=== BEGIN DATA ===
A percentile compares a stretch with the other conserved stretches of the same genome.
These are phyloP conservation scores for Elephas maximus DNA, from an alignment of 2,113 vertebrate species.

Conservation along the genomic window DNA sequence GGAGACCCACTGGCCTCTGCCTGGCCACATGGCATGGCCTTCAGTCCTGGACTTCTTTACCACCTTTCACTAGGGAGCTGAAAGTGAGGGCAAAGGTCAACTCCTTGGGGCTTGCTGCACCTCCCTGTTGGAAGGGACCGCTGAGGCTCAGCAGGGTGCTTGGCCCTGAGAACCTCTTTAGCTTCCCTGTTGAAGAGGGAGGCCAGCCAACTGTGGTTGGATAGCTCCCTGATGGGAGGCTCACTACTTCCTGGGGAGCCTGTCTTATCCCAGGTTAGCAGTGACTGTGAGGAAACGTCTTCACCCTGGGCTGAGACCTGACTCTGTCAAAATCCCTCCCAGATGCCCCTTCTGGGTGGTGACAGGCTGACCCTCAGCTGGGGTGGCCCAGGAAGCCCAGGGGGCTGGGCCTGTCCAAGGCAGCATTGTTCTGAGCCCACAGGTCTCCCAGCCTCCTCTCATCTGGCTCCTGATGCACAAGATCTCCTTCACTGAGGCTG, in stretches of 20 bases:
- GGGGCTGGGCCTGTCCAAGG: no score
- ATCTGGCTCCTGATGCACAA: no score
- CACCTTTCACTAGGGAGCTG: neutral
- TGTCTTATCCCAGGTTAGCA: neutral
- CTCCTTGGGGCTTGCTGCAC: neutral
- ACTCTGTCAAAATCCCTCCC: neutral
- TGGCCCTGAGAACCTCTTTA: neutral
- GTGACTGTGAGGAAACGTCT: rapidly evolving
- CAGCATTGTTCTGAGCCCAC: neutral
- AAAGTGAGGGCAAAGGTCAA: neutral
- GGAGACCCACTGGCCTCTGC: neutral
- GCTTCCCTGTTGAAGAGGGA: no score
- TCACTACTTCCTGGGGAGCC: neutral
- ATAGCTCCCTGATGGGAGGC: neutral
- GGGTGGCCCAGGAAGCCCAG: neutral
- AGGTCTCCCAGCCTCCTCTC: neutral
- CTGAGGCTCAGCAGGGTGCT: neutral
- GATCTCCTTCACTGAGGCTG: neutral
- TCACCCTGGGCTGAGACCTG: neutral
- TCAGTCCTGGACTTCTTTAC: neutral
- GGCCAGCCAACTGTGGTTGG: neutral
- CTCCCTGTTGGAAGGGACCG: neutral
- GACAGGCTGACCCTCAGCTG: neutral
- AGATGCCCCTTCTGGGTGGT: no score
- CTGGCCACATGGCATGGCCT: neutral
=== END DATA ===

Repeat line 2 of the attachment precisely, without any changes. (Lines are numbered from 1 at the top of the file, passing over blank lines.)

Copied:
These are phyloP conservation scores for Elephas maximus DNA, from an alignment of 2,113 vertebrate species.